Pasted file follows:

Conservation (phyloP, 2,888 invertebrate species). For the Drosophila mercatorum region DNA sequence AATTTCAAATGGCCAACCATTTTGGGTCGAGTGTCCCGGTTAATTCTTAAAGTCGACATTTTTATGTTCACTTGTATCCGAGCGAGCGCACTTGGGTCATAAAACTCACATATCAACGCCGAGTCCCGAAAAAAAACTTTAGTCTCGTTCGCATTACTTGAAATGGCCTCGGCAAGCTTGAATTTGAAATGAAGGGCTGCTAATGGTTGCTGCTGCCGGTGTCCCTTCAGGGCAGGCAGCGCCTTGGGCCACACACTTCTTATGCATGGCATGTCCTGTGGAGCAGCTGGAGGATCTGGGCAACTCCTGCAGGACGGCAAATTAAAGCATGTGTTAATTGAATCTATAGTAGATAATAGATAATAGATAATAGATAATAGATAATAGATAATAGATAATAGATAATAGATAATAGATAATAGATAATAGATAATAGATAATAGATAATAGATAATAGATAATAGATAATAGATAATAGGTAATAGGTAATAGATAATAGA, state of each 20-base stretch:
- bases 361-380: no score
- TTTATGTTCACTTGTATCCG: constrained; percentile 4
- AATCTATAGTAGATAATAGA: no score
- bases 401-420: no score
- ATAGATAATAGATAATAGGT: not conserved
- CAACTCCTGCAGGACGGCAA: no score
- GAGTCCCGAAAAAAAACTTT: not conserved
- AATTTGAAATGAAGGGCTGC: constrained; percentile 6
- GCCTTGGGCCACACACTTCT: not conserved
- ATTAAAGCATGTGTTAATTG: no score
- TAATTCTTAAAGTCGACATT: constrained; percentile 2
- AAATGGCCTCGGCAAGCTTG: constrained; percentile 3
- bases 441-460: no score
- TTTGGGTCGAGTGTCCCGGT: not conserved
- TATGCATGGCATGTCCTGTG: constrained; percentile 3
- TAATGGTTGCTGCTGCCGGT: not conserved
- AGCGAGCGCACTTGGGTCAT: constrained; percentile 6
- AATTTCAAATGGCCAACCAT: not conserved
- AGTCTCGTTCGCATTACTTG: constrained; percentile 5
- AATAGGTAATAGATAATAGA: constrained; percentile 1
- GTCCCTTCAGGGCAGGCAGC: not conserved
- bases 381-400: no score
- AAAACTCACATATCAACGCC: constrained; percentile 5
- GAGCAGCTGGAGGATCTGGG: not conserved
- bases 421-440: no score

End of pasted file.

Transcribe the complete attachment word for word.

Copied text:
Conservation (phyloP, 2,888 invertebrate species). For the Drosophila mercatorum region DNA sequence AATTTCAAATGGCCAACCATTTTGGGTCGAGTGTCCCGGTTAATTCTTAAAGTCGACATTTTTATGTTCACTTGTATCCGAGCGAGCGCACTTGGGTCATAAAACTCACATATCAACGCCGAGTCCCGAAAAAAAACTTTAGTCTCGTTCGCATTACTTGAAATGGCCTCGGCAAGCTTGAATTTGAAATGAAGGGCTGCTAATGGTTGCTGCTGCCGGTGTCCCTTCAGGGCAGGCAGCGCCTTGGGCCACACACTTCTTATGCATGGCATGTCCTGTGGAGCAGCTGGAGGATCTGGGCAACTCCTGCAGGACGGCAAATTAAAGCATGTGTTAATTGAATCTATAGTAGATAATAGATAATAGATAATAGATAATAGATAATAGATAATAGATAATAGATAATAGATAATAGATAATAGATAATAGATAATAGATAATAGATAATAGATAATAGATAATAGATAATAGATAATAGGTAATAGGTAATAGATAATAGA, state of each 20-base stretch:
- bases 361-380: no score
- TTTATGTTCACTTGTATCCG: constrained; percentile 4
- AATCTATAGTAGATAATAGA: no score
- bases 401-420: no score
- ATAGATAATAGATAATAGGT: not conserved
- CAACTCCTGCAGGACGGCAA: no score
- GAGTCCCGAAAAAAAACTTT: not conserved
- AATTTGAAATGAAGGGCTGC: constrained; percentile 6
- GCCTTGGGCCACACACTTCT: not conserved
- ATTAAAGCATGTGTTAATTG: no score
- TAATTCTTAAAGTCGACATT: constrained; percentile 2
- AAATGGCCTCGGCAAGCTTG: constrained; percentile 3
- bases 441-460: no score
- TTTGGGTCGAGTGTCCCGGT: not conserved
- TATGCATGGCATGTCCTGTG: constrained; percentile 3
- TAATGGTTGCTGCTGCCGGT: not conserved
- AGCGAGCGCACTTGGGTCAT: constrained; percentile 6
- AATTTCAAATGGCCAACCAT: not conserved
- AGTCTCGTTCGCATTACTTG: constrained; percentile 5
- AATAGGTAATAGATAATAGA: constrained; percentile 1
- GTCCCTTCAGGGCAGGCAGC: not conserved
- bases 381-400: no score
- AAAACTCACATATCAACGCC: constrained; percentile 5
- GAGCAGCTGGAGGATCTGGG: not conserved
- bases 421-440: no score